I was envious. All of my suicides had died.
As a young police officer, I had a number of colleagues I admired and tried to model myself on. Among that number was a wonderfully calm and thoughtful man called Tony O’Brien.
One day Tony was lauded as a hero by colleagues because he saved a man’s life. He took swift, decisive action to grab and hold onto a man who was seeking to kill himself. He held this man for a shoulder-straining length of time, stopping him plunging into the Torrs, a dramatic ravine in the centre of New Mills, Derbyshire.
Constable O’Brien was typically modest. Embarrassed by the attention, he declared his actions only what any of us would have done. Of course, he’s right: it is the responsibility of police to preserve life. But I don’t know if I’d have been so quick to act. And I doubt I’d have had the strength to hold on for as long as Tony.
Suicides are part of the job. I lost track of how many I attended when I was a uniformed cop. I fervently wish that I had had the experience of PC O’Brien and managed to save even one of mine. I carry an indelible memory of dragging a man from a car full of fumes, an exhaust pipe his method of poison. I did CPR in hope, because there is always hope, always a chance that life will prevail. But as my chest compressions forced the carbon monoxide around his body, his face went pink and spotty. How I wanted him to breathe. To live.
Cops in every country face these events. They don’t give up, they do everything they can to save the lives of people whose emotional pain has overwhelmed their capacity to bear it. Because hope is always on the horizon. People can and do recover—if they are kept alive to have that chance.
There is a simple parallel between the suicides police deal with, and the drug death crisis. It’s part of the same mental health crisis, just a different expression of the symptoms. Two thirds of problematic opioid and alcohol users are self-medicating to suppress memories of childhood trauma. A panoply of undiagnosed mental health conditions and neurodiversity are often behind emotional pain that leads to addiction. The person who dulls emotional pain with narcotics is suffering similarly to the one who seeks an end to emotional pain through suicide.
I am keen to explain this because, while police will celebrate a life saved from suicide, there is an extraordinary stigma that is killing people who use drugs.
There is a simple, effective intervention for opioid overdose. Naloxone, or Narcan as it’s called in North America, swiftly reverses overdose effects. It is a lifesaving tool that is safe, simple and spectacularly successful. It is designed to be easy to use, not unlike Epi-pens used to treat severe allergic reactions. It is also available as a simple nasal spray.
Police are often the first at the scene of an overdose, just like they’re first at the scene of most suicides.
There is unsurprising evidence that increased access to Naloxone corresponds with an increase in lives saved. So it makes sense for police to carry and administer this antidote. However, some police institutions, and police leaders are against this. The Police Federation in parts of the UK call it “mission creep,” believing that it oversteps the boundaries of their role.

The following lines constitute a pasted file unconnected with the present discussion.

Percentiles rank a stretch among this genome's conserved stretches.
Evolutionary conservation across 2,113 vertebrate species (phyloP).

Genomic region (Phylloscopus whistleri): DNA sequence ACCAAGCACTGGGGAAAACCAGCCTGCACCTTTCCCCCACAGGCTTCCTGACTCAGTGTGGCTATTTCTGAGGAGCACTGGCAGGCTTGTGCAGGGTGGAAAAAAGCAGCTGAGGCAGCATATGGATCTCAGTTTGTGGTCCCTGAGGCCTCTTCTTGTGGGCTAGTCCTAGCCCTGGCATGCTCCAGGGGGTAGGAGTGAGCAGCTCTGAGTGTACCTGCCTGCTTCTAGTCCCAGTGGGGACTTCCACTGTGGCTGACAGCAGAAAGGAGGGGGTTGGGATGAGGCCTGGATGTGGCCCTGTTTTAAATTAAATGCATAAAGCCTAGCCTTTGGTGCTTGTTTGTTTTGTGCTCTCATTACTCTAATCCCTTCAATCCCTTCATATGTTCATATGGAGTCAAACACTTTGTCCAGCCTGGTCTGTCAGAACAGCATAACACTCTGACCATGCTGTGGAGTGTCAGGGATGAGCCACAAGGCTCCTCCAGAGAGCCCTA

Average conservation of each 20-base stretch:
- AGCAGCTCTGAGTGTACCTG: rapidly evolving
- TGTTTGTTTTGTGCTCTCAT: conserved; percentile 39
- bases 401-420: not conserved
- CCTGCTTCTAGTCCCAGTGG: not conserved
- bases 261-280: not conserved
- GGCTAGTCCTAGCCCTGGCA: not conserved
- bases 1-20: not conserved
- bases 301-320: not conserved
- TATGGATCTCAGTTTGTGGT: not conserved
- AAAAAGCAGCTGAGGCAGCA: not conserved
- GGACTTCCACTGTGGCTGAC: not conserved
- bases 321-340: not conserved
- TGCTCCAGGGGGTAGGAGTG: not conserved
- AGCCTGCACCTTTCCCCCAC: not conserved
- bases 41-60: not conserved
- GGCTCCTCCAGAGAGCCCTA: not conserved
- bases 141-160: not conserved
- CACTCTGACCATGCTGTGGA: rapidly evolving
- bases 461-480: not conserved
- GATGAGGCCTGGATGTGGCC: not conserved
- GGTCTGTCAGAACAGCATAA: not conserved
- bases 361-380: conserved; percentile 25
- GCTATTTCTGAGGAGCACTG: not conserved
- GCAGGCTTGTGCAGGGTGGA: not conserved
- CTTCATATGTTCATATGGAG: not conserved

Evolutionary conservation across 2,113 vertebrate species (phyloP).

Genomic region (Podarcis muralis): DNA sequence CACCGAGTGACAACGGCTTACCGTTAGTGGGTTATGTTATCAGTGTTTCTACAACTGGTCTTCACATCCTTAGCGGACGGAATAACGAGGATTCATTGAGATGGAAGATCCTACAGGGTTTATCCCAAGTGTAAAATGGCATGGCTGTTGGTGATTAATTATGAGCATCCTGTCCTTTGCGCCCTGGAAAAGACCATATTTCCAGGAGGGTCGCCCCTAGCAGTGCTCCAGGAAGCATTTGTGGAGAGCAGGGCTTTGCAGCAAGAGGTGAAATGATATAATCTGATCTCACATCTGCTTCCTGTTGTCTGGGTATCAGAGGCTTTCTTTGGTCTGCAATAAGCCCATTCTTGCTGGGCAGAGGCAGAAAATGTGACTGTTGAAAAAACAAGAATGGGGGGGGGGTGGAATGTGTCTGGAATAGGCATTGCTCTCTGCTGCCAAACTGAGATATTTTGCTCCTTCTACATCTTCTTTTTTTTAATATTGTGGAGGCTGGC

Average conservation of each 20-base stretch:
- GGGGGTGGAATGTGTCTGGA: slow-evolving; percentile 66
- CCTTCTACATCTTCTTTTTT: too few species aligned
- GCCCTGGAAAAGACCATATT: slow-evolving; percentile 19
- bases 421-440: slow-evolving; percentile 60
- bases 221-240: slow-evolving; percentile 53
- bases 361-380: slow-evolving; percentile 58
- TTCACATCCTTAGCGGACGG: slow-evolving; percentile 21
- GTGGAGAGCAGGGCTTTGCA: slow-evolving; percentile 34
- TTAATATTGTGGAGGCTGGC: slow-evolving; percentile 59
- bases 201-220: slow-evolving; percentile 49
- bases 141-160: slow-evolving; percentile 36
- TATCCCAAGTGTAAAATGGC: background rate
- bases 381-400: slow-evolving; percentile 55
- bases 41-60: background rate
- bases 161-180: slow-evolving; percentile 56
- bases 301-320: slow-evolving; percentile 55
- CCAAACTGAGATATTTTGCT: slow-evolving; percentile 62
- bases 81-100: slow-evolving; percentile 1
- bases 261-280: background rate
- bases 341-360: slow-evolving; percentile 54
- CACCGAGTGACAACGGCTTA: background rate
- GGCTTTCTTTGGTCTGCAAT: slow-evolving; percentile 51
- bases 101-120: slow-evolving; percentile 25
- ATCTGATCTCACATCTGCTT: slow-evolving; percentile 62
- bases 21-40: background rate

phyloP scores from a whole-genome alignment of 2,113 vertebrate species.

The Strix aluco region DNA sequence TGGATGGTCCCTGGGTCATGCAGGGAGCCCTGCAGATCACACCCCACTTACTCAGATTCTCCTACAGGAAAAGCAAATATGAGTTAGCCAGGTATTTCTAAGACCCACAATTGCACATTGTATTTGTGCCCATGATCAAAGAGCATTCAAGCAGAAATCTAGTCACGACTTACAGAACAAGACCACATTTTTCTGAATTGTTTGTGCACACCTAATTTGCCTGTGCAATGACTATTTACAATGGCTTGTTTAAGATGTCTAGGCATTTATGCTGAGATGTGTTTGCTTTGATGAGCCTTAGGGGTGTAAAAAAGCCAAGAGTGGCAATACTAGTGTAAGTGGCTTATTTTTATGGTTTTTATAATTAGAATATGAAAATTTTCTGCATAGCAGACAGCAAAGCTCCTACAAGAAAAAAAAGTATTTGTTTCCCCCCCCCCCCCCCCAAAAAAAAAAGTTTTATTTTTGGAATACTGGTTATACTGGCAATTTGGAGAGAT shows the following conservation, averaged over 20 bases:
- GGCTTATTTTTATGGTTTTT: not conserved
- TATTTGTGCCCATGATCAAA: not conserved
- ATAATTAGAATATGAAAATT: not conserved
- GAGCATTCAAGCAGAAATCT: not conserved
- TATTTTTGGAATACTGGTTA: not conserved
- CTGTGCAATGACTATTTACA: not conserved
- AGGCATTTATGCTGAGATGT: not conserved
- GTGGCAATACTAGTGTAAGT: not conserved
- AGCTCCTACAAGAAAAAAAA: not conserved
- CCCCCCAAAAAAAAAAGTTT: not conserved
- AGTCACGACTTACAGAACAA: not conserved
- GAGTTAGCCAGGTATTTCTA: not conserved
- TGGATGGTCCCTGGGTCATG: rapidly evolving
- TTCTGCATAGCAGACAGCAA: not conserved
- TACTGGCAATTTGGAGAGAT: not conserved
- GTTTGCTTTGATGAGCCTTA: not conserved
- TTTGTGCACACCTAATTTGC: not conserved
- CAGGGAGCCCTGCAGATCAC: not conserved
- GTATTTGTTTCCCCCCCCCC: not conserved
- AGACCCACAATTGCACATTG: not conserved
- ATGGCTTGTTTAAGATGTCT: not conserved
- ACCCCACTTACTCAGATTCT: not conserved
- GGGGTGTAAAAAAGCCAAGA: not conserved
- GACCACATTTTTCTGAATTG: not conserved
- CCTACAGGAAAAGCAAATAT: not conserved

And here was me thinking that the preservation of life was our core mission.
In this study 43% of US police officers believe there should be a limit on how many times an individual may be treated with Narcan. I find this deeply disturbing. I appreciate that many police officers are not adequately trained in trauma awareness and so their understanding of addiction is incomplete. But even allowing that consideration, this has become a discussion about whether or not someone deserves to live.
Transfer that discussion to people who attempt suicide. While the same stigma and brutal moral judgement sometimes occur, these responses are less common. There is no suggestion that an officer should fail to intervene to protect life, irrespective of his personal view of suicidal behaviour.
Where is the difference?
As an activist I am constantly seeking ways of communicating drug policy issues to a new audience. I am appalled by the position of the UK Police Federation and all of the other cops around the world who stand in the way of saving the lives of the vulnerable. I do lots of the usual activist stuff like public speaking, political advocacy, and haunting social media. But often the question in drug policy circles is “How do we reach new audiences?” As policy activists we expend a lot of energy talking to those who already agree.
I wonder…what opportunities are there in art? How can we appeal to the imagination of those who as yet know nothing of these issues? If we reach just one person who has influence in a community it may mean more *free Narcan provision, and more lives saved. More chances for people in pain to be helped, maybe to find a reason to go on living.
I confess, I am a music obsessive. So I got together with a friend of mine with whom I’ve been making music since I first sang in a heavy metal band in 1987. I wish I still had the hair from my metal years. For this topic we decided to use the genre of techno. Please watch it, listen to it. You might even dance to it! But also share it. I hope it will inspire others to think creatively about how we get these important messages out there. People do care if we reach them and draw them in to listen.